The second death of Lincoln


Philip Ruch

When was the last time you saw something that only cost one cent? For most it’s been years if ever so why do we still use pennies? With a coin shortage on our hands and electronic banking on the rise maybe something will budge. Since the signing of the declaration of independence in 1776 our country has changed a lot in politics, technology and in this case economically. One of those major changes being the price of goods. Gone are the days of 9 cent loaves of bread and 20 cent gallons of gas. Instead of minimum wage being $0.75 an hour it is more like $11.00 an hour. Times have changed. Maybe it is time for our money to change too. 

For starters, let’s look at the cost of money. It sounds weird to say but money costs money or it costs money to make. In a fiscally responsible world you would money would be worth more than it cost to make but that is not always the case. When it comes to the cost of producing pennies each cent that is made costs 1.99 cents to make. The Denver mint has made 4.98 million dollars worth of pennies which cost the U.S. Government 9.901 million dollars. That is a lot of money. The idea of removing the smallest money value is not a novel concept. Countries like Australia and Brazil have both removed their smallest cent values and saw little to no economic change. The lost cent here was almost alway made up there. The governments ended up spending on money printing and they have the same number of U.S. presidents on their bills.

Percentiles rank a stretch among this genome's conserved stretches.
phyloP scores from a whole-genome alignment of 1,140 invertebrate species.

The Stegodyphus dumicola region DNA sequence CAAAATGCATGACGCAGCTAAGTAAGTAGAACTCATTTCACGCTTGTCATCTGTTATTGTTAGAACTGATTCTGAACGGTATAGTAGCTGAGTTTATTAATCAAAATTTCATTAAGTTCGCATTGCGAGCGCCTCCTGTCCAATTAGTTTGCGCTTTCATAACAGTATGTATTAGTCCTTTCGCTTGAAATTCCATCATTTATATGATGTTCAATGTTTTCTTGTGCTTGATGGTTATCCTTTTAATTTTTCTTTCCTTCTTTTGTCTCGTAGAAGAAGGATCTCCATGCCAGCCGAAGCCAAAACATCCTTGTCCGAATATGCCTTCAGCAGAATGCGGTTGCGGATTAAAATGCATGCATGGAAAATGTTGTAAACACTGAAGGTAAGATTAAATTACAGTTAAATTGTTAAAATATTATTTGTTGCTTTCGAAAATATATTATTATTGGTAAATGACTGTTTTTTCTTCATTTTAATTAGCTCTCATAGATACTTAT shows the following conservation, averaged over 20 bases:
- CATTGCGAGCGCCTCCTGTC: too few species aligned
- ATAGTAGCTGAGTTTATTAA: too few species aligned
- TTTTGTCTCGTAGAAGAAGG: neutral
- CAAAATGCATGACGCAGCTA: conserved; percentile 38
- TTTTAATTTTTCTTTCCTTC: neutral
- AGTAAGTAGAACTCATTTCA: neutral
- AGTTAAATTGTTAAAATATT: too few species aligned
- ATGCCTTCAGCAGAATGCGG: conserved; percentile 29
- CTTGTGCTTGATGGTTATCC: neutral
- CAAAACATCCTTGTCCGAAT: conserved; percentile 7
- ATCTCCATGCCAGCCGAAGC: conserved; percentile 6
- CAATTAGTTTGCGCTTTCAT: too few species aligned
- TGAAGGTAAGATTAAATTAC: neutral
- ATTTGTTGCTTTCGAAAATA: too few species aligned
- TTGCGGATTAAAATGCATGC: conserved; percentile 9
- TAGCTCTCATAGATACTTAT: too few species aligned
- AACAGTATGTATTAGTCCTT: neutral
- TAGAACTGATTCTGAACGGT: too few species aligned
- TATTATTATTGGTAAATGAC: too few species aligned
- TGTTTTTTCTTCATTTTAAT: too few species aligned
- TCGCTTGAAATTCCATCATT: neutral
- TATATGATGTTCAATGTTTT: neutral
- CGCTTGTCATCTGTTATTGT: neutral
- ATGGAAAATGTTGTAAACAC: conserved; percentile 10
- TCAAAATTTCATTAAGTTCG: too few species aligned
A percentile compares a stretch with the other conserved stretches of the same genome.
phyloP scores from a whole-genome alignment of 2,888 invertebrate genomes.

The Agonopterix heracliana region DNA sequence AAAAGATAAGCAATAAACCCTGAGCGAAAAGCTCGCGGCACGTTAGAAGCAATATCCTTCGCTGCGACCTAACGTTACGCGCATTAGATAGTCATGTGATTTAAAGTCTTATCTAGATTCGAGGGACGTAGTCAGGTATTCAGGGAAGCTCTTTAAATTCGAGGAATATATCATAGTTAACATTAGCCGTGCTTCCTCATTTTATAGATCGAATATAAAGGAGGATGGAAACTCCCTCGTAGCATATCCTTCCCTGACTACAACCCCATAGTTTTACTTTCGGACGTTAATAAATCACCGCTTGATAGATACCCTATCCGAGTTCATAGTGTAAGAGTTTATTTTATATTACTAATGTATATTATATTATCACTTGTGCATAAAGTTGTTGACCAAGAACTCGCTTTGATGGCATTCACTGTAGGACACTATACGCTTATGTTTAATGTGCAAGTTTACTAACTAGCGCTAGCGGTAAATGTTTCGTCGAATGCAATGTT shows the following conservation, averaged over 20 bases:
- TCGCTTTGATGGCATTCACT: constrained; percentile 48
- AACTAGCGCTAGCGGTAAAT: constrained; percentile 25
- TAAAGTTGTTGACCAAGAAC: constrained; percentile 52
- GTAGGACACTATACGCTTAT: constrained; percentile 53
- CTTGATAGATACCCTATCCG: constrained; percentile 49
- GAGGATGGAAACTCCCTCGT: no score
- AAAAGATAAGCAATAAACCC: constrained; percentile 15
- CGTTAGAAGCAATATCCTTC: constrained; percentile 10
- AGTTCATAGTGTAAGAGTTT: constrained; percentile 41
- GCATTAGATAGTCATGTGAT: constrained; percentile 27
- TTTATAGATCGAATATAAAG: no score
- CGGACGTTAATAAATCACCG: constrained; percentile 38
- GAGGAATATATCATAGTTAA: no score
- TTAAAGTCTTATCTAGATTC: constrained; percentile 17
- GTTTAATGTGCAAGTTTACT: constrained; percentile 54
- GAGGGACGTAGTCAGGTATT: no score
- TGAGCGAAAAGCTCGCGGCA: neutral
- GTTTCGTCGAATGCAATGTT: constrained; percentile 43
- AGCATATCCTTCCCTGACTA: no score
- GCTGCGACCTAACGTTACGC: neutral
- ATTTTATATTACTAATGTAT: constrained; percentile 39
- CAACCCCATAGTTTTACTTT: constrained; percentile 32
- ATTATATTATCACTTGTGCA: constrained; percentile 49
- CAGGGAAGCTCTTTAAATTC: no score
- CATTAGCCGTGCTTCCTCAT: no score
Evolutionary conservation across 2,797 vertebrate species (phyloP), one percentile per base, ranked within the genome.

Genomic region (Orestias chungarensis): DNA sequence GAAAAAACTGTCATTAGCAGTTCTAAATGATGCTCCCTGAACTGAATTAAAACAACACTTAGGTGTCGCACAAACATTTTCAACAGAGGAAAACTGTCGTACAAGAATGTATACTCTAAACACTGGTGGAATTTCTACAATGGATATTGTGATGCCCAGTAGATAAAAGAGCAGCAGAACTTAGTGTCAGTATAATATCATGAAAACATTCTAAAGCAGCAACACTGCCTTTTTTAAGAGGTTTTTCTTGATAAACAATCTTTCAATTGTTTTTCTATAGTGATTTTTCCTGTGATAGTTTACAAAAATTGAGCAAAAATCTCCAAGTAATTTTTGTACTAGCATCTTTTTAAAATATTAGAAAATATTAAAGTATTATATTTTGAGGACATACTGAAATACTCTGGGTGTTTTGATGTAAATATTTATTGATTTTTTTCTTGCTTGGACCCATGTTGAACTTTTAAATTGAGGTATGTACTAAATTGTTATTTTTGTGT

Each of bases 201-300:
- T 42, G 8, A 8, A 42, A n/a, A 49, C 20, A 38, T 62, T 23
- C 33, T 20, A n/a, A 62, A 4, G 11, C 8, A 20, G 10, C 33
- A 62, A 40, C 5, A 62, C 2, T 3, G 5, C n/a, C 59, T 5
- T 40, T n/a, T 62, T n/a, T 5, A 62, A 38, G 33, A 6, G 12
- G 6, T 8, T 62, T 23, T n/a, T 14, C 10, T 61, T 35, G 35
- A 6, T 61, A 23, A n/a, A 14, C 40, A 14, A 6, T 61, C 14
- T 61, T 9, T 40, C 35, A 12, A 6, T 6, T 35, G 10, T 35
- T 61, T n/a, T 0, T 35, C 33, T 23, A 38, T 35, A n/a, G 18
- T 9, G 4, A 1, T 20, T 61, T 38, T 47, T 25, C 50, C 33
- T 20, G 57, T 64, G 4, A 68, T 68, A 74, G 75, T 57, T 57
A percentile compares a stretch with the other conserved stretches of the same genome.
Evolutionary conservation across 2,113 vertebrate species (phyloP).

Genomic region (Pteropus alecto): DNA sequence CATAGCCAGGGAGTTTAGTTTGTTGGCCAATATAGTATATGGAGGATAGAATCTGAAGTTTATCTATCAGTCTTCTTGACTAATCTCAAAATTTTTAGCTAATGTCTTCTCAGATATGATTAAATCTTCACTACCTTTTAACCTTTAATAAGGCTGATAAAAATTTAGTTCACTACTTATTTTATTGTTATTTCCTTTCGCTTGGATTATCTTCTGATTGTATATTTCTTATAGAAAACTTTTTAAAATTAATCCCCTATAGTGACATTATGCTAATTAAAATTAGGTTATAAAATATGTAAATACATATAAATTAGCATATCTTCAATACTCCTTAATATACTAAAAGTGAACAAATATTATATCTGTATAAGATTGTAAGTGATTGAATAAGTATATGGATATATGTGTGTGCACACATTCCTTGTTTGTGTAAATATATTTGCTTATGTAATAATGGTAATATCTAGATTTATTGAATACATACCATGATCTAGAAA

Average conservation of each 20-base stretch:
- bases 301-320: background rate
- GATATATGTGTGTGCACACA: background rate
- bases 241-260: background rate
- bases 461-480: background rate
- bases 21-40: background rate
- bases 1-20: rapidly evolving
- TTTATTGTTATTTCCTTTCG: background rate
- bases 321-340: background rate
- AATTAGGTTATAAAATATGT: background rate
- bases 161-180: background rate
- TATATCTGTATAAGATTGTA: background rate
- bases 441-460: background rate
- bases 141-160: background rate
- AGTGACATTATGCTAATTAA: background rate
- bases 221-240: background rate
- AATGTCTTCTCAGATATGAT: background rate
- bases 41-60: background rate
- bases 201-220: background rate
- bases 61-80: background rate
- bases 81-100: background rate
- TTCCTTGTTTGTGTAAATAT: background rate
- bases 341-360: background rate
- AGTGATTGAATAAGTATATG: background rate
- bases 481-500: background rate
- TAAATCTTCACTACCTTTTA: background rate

Believe it or not people value their money. Most people spend their whole lives trying to accumulate more which makes a lot of sense. One might assume that pennies would not be any different because pennies are in fact money, but I found that to not be the case when it came to the old copperhead. I decided to test just how desperate High schoolers were for money. I know gas is not cheap and a lot of students don’t have jobs, so I placed 10 pennies in various places around the school in areas that were noticeable but not walked on or cleaned as much as they could or should be. After 1 week 5 out of the 10 pennies remained in the same place they were left. High school kids did not see any value in picking up the Money that was left lying about.  More often than not, when following the life of a penny it ends up in a console, jar or on the ground. When asked about pennies Joanne, a mother of 3 and grocery truste said “When I am given pennies It never gets used. I don’t use cash very often and so change is almost not thought about.” And it is not just the customers who are not the biggest fans either. Big clunky change drawers are a hassle, Sydney a waitress at 3 Sons said “ people almost never pay with pennies and what they do I don’t appreciate it too much.” If both customers and vendors share the same opinion then the question might not be “Why not?” but instead “when?”. 

So are you interested in changing change?